The US Bureau of Labor Statistics puts an average Boston cabbie’s income at $27,000. The Police Department’s own estimate, based on meter and credit card data, is slightly higher than that.
“All cabdrivers complain,’’ said Barry Tilles of Norwell, a longtime driver who owns a medallion. “They don’t want to tell you how much they make. Everything’s always bad. New Year’s Eve can be a slow day for these guys.’’
He declined to disclose his income but said on an especially good night he can make $500.
Tilles, who like the recently licensed Globe reporter is white, said the ability to skillfully navigate city streets and grasp the daily rhythms of the business, not cultural or racial factors, are the chief ingredients in determining a driver’s income.
“If I went to be a cabdriver in Port-au-Prince, I don’t think I’d make as much money as the cabdriver who’s worked in Port-au-Prince for 30 years even if I studied and took the test,’’ Tilles said. “It has nothing to do with race. It’s just years of experience.’’
But at the Logan taxi pool, where hundreds of cabs queue up at a remote parking lot waiting for an electronic signal to head to the terminals, that opinion is not widely shared.
Drivers, many of them recent immigrants who said they struggle to earn a living wage, reserved most of their discontent for the hackney unit that polices the industry.
Were hackney police protecting their interests, many cabbies said, they not only would root out misconduct by medallion owners but curb the siphoning of their business by gypsy cabs, livery cars, and out-of-town taxis making illegal pickups throughout the city.
Also, the cabbies said, police regulators would not permit medallion owners, banks, and credit companies to take 5 percent or 6 percent of every credit card transaction in a Boston taxi — a practice that even fleet spokesman Uritsky described as “definitely a problem.’’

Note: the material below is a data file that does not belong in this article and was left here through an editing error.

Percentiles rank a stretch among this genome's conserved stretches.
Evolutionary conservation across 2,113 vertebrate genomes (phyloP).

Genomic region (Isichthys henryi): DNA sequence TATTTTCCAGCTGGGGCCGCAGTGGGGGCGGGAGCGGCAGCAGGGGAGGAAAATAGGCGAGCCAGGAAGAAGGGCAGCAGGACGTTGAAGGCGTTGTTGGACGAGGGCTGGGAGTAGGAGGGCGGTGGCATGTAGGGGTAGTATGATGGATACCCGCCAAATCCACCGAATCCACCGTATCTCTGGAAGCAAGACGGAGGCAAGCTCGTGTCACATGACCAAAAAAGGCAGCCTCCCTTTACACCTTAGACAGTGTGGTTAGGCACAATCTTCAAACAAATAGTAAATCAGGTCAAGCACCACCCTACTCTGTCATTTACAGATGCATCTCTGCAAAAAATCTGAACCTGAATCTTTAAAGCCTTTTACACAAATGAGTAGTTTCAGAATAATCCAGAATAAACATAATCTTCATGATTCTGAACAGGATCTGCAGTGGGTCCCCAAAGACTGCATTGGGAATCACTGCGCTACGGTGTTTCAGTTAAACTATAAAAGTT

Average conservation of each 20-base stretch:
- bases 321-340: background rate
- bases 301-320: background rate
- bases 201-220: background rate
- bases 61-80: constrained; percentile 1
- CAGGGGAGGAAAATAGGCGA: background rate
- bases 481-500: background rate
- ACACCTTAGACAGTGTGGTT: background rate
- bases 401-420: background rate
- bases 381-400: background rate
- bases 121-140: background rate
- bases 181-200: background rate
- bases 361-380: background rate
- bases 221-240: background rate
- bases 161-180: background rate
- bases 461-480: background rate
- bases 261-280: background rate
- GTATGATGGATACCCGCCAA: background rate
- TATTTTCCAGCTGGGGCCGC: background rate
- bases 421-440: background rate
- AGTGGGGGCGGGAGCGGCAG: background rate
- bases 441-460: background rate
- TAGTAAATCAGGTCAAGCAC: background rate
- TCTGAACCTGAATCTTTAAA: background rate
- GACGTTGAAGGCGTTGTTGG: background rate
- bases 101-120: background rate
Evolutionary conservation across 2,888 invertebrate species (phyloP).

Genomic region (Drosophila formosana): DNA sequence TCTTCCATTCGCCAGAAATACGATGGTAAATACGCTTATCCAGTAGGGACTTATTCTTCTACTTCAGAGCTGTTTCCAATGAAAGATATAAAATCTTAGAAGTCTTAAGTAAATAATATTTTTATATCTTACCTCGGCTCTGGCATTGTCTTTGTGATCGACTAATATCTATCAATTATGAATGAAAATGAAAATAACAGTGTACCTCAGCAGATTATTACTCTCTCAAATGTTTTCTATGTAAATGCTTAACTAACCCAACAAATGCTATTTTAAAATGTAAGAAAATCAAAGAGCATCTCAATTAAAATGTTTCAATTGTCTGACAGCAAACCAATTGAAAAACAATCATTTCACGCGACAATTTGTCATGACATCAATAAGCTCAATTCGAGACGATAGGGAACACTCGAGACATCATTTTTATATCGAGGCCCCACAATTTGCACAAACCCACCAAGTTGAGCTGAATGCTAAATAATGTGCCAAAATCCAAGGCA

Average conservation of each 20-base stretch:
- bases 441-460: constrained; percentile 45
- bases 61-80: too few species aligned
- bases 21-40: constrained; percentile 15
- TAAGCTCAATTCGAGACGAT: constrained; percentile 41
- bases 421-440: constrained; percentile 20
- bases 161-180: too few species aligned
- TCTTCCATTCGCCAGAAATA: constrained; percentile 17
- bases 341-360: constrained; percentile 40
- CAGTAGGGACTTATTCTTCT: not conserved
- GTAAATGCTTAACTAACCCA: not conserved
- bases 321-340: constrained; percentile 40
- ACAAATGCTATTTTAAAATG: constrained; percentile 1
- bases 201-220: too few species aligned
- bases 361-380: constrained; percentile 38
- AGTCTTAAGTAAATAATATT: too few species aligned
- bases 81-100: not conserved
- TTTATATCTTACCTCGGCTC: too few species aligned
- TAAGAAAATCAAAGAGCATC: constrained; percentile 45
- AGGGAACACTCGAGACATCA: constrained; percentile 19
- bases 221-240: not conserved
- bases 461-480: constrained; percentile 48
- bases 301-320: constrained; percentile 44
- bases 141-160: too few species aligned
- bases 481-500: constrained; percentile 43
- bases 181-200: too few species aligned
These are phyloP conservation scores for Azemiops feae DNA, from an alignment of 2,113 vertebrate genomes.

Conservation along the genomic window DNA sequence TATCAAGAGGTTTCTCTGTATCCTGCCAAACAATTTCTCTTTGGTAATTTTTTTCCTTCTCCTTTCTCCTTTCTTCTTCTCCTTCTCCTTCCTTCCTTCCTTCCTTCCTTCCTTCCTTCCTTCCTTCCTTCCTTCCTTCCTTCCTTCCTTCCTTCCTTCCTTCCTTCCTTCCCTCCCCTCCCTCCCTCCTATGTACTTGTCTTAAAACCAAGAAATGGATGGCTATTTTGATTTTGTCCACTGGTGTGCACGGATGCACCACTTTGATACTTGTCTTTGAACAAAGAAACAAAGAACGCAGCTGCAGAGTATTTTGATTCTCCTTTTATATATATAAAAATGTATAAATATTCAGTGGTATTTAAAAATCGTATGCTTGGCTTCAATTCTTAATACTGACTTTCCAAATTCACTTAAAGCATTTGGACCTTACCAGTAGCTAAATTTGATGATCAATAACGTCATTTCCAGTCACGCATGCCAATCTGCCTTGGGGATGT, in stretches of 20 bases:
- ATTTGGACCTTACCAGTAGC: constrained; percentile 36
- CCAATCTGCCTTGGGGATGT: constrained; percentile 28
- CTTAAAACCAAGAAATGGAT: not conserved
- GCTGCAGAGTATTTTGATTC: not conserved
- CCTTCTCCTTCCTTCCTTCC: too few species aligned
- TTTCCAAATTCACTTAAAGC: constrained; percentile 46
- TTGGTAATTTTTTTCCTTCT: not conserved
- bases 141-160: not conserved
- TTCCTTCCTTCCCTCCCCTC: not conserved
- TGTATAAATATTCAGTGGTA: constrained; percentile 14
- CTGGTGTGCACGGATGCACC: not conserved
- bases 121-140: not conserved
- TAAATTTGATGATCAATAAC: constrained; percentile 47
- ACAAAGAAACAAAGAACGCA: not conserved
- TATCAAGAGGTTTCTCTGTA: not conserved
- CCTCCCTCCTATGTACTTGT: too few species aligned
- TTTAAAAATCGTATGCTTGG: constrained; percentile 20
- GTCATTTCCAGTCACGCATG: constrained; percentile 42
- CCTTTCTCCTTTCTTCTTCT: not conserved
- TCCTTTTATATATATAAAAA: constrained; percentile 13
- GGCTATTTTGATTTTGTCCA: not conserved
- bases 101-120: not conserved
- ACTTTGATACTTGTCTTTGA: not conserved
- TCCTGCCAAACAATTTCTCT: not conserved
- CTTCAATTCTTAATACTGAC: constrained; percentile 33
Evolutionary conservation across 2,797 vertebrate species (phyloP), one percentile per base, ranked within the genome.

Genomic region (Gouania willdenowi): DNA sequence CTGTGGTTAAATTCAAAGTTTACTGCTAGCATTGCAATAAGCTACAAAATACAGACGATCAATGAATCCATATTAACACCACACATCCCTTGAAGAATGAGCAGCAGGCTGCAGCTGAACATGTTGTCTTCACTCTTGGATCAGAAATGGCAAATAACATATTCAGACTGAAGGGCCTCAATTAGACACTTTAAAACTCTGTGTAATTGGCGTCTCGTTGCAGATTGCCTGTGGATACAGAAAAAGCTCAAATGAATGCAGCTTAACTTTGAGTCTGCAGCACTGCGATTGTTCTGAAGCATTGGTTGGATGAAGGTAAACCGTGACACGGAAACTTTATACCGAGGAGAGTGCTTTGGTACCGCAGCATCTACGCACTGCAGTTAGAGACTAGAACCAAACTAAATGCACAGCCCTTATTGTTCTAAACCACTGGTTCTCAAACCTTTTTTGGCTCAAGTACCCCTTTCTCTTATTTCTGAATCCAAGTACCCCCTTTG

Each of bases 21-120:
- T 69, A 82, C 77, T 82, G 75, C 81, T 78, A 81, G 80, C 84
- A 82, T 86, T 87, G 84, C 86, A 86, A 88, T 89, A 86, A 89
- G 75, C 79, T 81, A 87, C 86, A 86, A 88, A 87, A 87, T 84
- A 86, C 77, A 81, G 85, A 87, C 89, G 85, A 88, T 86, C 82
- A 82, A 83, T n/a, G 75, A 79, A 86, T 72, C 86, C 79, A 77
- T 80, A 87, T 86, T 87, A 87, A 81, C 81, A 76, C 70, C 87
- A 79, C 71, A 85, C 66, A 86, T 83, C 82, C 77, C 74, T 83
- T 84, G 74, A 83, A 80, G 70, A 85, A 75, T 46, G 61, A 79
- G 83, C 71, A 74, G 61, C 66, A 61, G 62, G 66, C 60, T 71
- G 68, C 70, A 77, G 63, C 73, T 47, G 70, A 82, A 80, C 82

“It’s very tough. We manage what we have to survive,’’ said driver Pinchinat Mondelis, who emigrated from Haiti in 1981 to escape the abusive regime of “Baby Doc’’ Jean-Claude Duvalier. “But it’s not a good life.’’
Why do they do it? Many drivers have identical answers: Look at the economy.
“It’s a horrible job,’’ said Bernie Allen, a native of Great Britain who intends to retire from driving this year.
Allen, a champion marathoner, a holder of multiple patents, and a onetime organic chemist, has been robbed four times, most recently late last year. He is eager to put the business in his rearview mirror.
“They totally exploit the workers,’’ Allen said.
As an ironic tribute to a business he has come to loathe, Allen has devised a board game loosely modeled on Monopoly. There are iconic game pieces and cards that spell out windfalls and financial collapse.
“Accident in Big Dig. Lose $10,’’ one game card reads.
Instead of claiming title to gold-plated real estate like Boardwalk or Park Place, the object of “TaxZee,’’ Allen explained, is to become the next Eddie Tutunjian.
Bring me a victim
Drivers entering the subterranean headquarters of Boston Cab, the behemoth of the city’s taxi industry, descend a ramp toward its nerve center, a dark-and-gritty workplace of oily floors, soot-stained ductwork, and cranky dispatchers stationed behind what cabbies call “the humiliation window.’’